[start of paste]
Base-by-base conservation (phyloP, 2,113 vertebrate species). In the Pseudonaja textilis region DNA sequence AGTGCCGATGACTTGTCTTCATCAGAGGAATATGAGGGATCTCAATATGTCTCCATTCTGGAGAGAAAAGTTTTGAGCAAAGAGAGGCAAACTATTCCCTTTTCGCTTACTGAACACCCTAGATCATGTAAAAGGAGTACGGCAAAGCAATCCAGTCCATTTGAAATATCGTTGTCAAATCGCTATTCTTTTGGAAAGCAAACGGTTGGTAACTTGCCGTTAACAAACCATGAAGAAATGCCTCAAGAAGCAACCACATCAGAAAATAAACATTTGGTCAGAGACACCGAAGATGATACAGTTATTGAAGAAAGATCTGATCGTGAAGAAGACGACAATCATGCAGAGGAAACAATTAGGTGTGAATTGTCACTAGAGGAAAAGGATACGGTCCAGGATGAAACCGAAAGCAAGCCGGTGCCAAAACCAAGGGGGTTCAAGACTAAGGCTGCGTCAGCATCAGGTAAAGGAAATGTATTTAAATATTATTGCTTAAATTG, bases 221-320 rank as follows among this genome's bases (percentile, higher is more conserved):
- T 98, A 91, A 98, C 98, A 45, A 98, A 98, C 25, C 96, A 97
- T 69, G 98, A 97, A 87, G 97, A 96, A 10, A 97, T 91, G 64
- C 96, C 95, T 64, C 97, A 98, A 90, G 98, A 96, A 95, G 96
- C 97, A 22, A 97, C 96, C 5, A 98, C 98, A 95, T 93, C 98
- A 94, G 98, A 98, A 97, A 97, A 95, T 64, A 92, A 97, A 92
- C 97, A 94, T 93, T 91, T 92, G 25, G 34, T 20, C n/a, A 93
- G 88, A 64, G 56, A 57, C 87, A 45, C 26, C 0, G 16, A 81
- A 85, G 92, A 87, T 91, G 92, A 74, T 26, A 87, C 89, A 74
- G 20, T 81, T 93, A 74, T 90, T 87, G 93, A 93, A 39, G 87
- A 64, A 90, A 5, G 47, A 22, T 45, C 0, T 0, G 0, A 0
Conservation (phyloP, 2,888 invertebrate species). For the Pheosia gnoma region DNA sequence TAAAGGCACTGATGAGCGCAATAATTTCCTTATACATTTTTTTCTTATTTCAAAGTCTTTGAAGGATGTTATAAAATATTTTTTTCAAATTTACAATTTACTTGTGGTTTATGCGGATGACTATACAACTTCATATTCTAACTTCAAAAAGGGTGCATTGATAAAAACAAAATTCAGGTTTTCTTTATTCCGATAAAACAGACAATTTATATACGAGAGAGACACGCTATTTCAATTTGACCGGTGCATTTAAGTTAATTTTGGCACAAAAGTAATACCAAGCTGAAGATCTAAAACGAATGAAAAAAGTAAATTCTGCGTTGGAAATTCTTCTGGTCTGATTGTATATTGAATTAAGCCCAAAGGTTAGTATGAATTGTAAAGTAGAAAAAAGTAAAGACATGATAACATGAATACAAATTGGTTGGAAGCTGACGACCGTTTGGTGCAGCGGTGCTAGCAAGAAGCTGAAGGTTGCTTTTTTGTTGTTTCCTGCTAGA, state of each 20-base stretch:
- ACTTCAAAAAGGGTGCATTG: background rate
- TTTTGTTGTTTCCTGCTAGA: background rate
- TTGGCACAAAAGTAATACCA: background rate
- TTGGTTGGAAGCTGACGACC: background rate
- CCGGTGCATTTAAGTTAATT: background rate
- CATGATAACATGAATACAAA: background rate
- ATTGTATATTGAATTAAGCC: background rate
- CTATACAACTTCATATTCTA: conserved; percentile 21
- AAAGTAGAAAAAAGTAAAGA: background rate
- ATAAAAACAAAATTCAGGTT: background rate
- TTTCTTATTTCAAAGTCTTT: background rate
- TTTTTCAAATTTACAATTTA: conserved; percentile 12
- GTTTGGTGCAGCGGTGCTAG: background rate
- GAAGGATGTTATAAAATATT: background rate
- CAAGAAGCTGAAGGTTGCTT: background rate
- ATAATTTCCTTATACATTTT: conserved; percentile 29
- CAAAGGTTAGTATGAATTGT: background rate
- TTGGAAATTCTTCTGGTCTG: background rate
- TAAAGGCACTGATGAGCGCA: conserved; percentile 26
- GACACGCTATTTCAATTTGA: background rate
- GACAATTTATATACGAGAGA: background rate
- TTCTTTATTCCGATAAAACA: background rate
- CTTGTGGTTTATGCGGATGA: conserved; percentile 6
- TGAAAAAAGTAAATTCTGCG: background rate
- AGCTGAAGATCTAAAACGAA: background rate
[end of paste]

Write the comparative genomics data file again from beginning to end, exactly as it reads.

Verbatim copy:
Base-by-base conservation (phyloP, 2,113 vertebrate species). In the Pseudonaja textilis region DNA sequence AGTGCCGATGACTTGTCTTCATCAGAGGAATATGAGGGATCTCAATATGTCTCCATTCTGGAGAGAAAAGTTTTGAGCAAAGAGAGGCAAACTATTCCCTTTTCGCTTACTGAACACCCTAGATCATGTAAAAGGAGTACGGCAAAGCAATCCAGTCCATTTGAAATATCGTTGTCAAATCGCTATTCTTTTGGAAAGCAAACGGTTGGTAACTTGCCGTTAACAAACCATGAAGAAATGCCTCAAGAAGCAACCACATCAGAAAATAAACATTTGGTCAGAGACACCGAAGATGATACAGTTATTGAAGAAAGATCTGATCGTGAAGAAGACGACAATCATGCAGAGGAAACAATTAGGTGTGAATTGTCACTAGAGGAAAAGGATACGGTCCAGGATGAAACCGAAAGCAAGCCGGTGCCAAAACCAAGGGGGTTCAAGACTAAGGCTGCGTCAGCATCAGGTAAAGGAAATGTATTTAAATATTATTGCTTAAATTG, bases 221-320 rank as follows among this genome's bases (percentile, higher is more conserved):
- T 98, A 91, A 98, C 98, A 45, A 98, A 98, C 25, C 96, A 97
- T 69, G 98, A 97, A 87, G 97, A 96, A 10, A 97, T 91, G 64
- C 96, C 95, T 64, C 97, A 98, A 90, G 98, A 96, A 95, G 96
- C 97, A 22, A 97, C 96, C 5, A 98, C 98, A 95, T 93, C 98
- A 94, G 98, A 98, A 97, A 97, A 95, T 64, A 92, A 97, A 92
- C 97, A 94, T 93, T 91, T 92, G 25, G 34, T 20, C n/a, A 93
- G 88, A 64, G 56, A 57, C 87, A 45, C 26, C 0, G 16, A 81
- A 85, G 92, A 87, T 91, G 92, A 74, T 26, A 87, C 89, A 74
- G 20, T 81, T 93, A 74, T 90, T 87, G 93, A 93, A 39, G 87
- A 64, A 90, A 5, G 47, A 22, T 45, C 0, T 0, G 0, A 0
Conservation (phyloP, 2,888 invertebrate species). For the Pheosia gnoma region DNA sequence TAAAGGCACTGATGAGCGCAATAATTTCCTTATACATTTTTTTCTTATTTCAAAGTCTTTGAAGGATGTTATAAAATATTTTTTTCAAATTTACAATTTACTTGTGGTTTATGCGGATGACTATACAACTTCATATTCTAACTTCAAAAAGGGTGCATTGATAAAAACAAAATTCAGGTTTTCTTTATTCCGATAAAACAGACAATTTATATACGAGAGAGACACGCTATTTCAATTTGACCGGTGCATTTAAGTTAATTTTGGCACAAAAGTAATACCAAGCTGAAGATCTAAAACGAATGAAAAAAGTAAATTCTGCGTTGGAAATTCTTCTGGTCTGATTGTATATTGAATTAAGCCCAAAGGTTAGTATGAATTGTAAAGTAGAAAAAAGTAAAGACATGATAACATGAATACAAATTGGTTGGAAGCTGACGACCGTTTGGTGCAGCGGTGCTAGCAAGAAGCTGAAGGTTGCTTTTTTGTTGTTTCCTGCTAGA, state of each 20-base stretch:
- ACTTCAAAAAGGGTGCATTG: background rate
- TTTTGTTGTTTCCTGCTAGA: background rate
- TTGGCACAAAAGTAATACCA: background rate
- TTGGTTGGAAGCTGACGACC: background rate
- CCGGTGCATTTAAGTTAATT: background rate
- CATGATAACATGAATACAAA: background rate
- ATTGTATATTGAATTAAGCC: background rate
- CTATACAACTTCATATTCTA: conserved; percentile 21
- AAAGTAGAAAAAAGTAAAGA: background rate
- ATAAAAACAAAATTCAGGTT: background rate
- TTTCTTATTTCAAAGTCTTT: background rate
- TTTTTCAAATTTACAATTTA: conserved; percentile 12
- GTTTGGTGCAGCGGTGCTAG: background rate
- GAAGGATGTTATAAAATATT: background rate
- CAAGAAGCTGAAGGTTGCTT: background rate
- ATAATTTCCTTATACATTTT: conserved; percentile 29
- CAAAGGTTAGTATGAATTGT: background rate
- TTGGAAATTCTTCTGGTCTG: background rate
- TAAAGGCACTGATGAGCGCA: conserved; percentile 26
- GACACGCTATTTCAATTTGA: background rate
- GACAATTTATATACGAGAGA: background rate
- TTCTTTATTCCGATAAAACA: background rate
- CTTGTGGTTTATGCGGATGA: conserved; percentile 6
- TGAAAAAAGTAAATTCTGCG: background rate
- AGCTGAAGATCTAAAACGAA: background rate